Mrs. Shupe’s DNA Lab

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Mrs. Shupe’s DNA Lab

Lei Chan, Contributor

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If you’re on Mrs. Atkins’ team, then you have already participated in Mrs. Shupe’s DNA Extraction Lab. For those who haven’t experienced this lab before, it is pretty straight forward. Students who participate in this lab will be able to study and see their very own cheek cell DNA, simply by following a few simple steps. By reading on, you can find out how to do this lab from the comfort of your home!

There is something special about this lab for this year’s seventh-grade students on Mrs. Atkins’ team. This year’s students are the first to be able to test this lab out! Mrs. Shupe has put a lot of planning and effort into this, and we sure think it paid off! The main experiment of this lab is being able to see your very own cheek DNA without a microscope or heavy scientific tools. Now Mrs. Shupe didn’t just do this lab for fun and games. Mrs. Shupe wanted to teach all her students how to follow proper lab procedures, follow directions carefully, and she wanted to show her students what their cells and DNA look like. If you would like to do this experiment at home, the ingredients and directions are listed below! Remember to have parental supervision and take precautionary safety equipment, such as gloves and goggles. Other than that, have fun!


  • Small paper cups ( Have the smallest size! )
  • 1 bottle of colorless sports drink ( Ex: Lemon Ice Gatorade )
  • Liquid dish soap ( We recommend a transparent version )
  • 1 wooden skewer ( You can find these in the baking aisle )
  • Rubbing or Isopropyl Alcohol ( One that is closest to 100% is best )
  • Narrow container with a lid ( Ex: Test Tube or clean and dry spice jars)
  • Pineapple Juice

Before you start, you’ll need to do some preparation for this experiment, and it involves with the isopropyl alcohol.  Twenty- four hours before you start, put the alcohol in your freezer. It won’t solidify but will be very chilled. Following the next day, take a mouthful of a sports drink and vigorously swish it around your mouth. If you don’t have any, just use a strong saltwater solution. Keep this up for about two minutes. When you’re done, spit the drink and cheek cell solution into a small paper cup, then pour it into in a test tube or empty spice jar of your choice. Make sure it fills about ⅓ of the container. After that, add liquid dish soap until your container is about half full. This will release the cheek cells from the solution you just spat out. Put the lid on and mix the contents by shaking the container and flipping it upside down several times. But be sure to be gentle, you don’t want too many bubbles to form caused by the dish soap. When you finish mixing the solution, add a couple of drops of pineapple juice. Pineapple juice has acids and enzymes that help speed up the process of releasing the cheek cells to be more visible. Then repeat the gentle mixing process. This is now the time to take the chilled isopropyl alcohol out of your freezer. First, take the lid off of the container that holds the cheek solution and slowly tilt the container in one hand. Use the other free hand to very gently trickle a small amount of alcohol down the inside of the jar so that the alcohol forms a layer floating on top of the cell solution. Now when you add the alcohol causes the DNA of the cells to be even more visible, letting you be able to twirl the DNA around the wooden skewer.  When you finish, close the lid on the container and set it aside for about one minute. When the minute is up, look very carefully at where the alcohol makes a layer. The layer will be floating on top of the cheek cell solution. A white band of gooey material will be suspended between the two liquid layers. This is the time where you want to grab a wooden skewer and gently put it down into the container so that the tip touches the material. Carefully twirl the skewer in one direction only; if you’re lucky the material will wind around the skewer so that you can lift it out through the alcohol layer to look more closely. Now behold your cheek cell DNA!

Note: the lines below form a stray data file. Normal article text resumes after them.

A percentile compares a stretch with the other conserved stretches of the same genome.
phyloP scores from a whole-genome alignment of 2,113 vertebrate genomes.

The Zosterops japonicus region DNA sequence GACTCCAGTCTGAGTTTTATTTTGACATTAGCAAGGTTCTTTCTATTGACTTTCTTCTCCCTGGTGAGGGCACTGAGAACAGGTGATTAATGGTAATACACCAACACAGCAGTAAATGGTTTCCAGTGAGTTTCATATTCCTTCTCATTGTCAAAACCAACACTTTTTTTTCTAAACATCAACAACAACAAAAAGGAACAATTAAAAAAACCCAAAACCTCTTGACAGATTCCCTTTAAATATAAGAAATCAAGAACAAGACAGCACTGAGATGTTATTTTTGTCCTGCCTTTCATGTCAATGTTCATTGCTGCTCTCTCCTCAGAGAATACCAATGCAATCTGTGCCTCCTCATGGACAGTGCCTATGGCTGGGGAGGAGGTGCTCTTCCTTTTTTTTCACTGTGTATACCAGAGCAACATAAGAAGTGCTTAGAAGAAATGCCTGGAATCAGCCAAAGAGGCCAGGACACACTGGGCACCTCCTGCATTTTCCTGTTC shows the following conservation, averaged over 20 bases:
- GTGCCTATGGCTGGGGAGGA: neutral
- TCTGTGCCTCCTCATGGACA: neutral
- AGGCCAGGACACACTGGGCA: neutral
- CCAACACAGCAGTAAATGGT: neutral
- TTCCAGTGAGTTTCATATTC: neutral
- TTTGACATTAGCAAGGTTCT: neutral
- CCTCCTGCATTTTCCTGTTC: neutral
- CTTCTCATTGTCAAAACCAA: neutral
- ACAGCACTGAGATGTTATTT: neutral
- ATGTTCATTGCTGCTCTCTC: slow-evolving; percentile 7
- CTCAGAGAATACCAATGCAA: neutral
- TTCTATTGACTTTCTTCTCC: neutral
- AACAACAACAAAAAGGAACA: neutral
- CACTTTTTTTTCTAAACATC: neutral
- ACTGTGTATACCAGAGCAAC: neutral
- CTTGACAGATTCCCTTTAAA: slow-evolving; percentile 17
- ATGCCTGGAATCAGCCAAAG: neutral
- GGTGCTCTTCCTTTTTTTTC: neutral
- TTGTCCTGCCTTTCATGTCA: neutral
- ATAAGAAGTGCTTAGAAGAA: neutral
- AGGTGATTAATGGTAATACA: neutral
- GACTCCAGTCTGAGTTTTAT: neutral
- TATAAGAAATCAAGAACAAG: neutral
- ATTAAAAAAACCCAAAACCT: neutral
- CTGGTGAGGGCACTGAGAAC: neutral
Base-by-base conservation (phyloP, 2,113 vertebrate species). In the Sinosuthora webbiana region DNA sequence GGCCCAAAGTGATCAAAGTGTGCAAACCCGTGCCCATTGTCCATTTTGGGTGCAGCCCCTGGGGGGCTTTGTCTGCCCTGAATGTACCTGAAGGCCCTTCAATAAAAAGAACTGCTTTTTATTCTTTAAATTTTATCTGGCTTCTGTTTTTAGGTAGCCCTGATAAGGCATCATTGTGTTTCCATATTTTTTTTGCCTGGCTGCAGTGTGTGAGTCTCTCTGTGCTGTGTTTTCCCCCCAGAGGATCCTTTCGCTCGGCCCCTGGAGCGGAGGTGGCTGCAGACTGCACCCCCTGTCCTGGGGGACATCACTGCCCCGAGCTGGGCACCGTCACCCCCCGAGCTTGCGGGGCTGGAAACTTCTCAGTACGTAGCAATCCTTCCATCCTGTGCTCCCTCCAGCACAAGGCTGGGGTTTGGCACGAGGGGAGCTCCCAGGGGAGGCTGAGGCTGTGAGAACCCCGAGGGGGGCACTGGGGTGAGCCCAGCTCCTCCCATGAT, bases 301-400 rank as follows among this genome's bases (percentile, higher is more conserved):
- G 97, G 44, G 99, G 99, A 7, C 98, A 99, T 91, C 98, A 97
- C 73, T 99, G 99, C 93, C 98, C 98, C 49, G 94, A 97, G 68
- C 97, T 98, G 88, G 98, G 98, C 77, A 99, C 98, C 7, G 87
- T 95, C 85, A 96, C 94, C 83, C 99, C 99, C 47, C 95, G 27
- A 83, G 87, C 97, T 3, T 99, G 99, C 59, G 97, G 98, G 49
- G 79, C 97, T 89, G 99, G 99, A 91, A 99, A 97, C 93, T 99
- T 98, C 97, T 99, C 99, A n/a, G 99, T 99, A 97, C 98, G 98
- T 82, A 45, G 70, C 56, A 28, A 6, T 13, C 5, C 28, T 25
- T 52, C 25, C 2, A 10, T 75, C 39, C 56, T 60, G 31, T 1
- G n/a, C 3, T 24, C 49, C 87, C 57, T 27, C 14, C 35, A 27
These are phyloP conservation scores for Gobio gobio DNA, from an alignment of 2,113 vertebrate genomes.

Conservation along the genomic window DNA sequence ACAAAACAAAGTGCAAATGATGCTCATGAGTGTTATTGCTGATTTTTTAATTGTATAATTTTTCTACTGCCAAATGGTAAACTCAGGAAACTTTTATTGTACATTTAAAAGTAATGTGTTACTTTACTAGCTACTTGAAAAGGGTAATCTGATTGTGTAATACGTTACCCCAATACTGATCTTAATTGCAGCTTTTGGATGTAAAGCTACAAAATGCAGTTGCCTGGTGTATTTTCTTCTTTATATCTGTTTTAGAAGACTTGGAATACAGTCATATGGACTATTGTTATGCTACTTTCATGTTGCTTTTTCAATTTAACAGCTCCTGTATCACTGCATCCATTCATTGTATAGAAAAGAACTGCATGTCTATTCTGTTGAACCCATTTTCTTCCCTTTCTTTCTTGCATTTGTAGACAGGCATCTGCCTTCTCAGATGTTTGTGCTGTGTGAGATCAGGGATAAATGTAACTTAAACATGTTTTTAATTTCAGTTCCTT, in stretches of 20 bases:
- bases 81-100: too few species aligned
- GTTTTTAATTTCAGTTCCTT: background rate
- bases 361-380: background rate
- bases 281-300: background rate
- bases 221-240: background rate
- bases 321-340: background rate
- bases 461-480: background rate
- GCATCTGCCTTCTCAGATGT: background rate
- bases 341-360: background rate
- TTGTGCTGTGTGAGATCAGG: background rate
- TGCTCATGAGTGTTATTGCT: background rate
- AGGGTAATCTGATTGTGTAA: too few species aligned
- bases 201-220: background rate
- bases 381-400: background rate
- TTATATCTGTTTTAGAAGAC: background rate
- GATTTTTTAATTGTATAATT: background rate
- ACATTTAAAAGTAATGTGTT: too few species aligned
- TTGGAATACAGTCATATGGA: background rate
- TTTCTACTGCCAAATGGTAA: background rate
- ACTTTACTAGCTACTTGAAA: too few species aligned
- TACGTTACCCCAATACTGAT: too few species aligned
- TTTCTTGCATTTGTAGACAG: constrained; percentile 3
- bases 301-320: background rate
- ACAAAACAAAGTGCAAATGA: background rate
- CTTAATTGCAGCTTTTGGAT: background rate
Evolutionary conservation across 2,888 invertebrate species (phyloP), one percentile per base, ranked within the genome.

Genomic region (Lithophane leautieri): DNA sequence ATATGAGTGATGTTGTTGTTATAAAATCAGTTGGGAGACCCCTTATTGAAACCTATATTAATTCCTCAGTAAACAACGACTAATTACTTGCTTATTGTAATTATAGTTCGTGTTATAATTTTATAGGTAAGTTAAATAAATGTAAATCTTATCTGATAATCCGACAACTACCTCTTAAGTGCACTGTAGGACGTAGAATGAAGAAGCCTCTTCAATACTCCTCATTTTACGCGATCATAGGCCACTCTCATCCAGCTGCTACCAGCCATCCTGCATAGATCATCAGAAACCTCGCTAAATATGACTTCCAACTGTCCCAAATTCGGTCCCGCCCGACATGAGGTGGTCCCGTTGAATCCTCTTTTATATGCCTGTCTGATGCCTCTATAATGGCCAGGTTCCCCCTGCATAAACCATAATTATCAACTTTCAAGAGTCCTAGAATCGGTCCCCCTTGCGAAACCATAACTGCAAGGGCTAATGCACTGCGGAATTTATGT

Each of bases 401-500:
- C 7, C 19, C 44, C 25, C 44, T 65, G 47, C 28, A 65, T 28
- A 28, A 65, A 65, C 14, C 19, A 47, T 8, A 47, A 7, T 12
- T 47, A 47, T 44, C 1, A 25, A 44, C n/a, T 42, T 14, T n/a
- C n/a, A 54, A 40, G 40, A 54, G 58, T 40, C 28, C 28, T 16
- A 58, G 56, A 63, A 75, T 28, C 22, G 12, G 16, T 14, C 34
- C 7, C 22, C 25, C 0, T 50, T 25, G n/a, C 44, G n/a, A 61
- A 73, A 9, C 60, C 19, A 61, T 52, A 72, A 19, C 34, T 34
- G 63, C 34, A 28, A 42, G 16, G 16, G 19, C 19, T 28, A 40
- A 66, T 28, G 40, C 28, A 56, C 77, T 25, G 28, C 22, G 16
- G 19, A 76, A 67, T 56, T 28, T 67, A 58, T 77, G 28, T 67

Now some of you may be wondering, why did we have to use all these ingredients and do all these long steps? Mrs. Shupe anticipated the following questions, and hopefully, the answers will fulfill your curiosity.



  • Why did I use dish soap?


Cell membranes are made up of two layers consisting of fats. Sugars and salts. The fats are on the inside of the membrane where they can avoid touching the water that surrounds the cell. Detergent molecules have two ends. One end is attracted to fat while to other is attracted to water. The cheek cell membrane attracts the detergent molecules from the fats, sugars, and salts. So when you add the dish soap to the cheek cell solution, the dish soap moves the cell membrane from the DNA.


   2.)  Why did I use the pineapple juice?

Pineapple juice has special enzymes that help further break down the cell membrane and make the DNA more visible.


`   3.)  Why did I use alcohol?

The DNA was dissolved in the water in the sports drink. DNA does not dissolve in alcohol. When the cold alcohol was layered on top of the cheek cell solution the DNA was extracted from the solution.

4.) Why did I twirl the skewer?

 Remember that famous DNA model? The DNA molecule is a very long strand with a double-helix twist. Your visible DNA material is actually many thousands of these strands clumped together. Gently twirling the skewer allowed many of these strands to wind around your skewer like thread around a spool.


Would you consider doing this at home? If so, remember to reread all these steps as you proceed with this lab. Have a parent with you as you handle the ingredients and do these steps. Stay safe and have fun!

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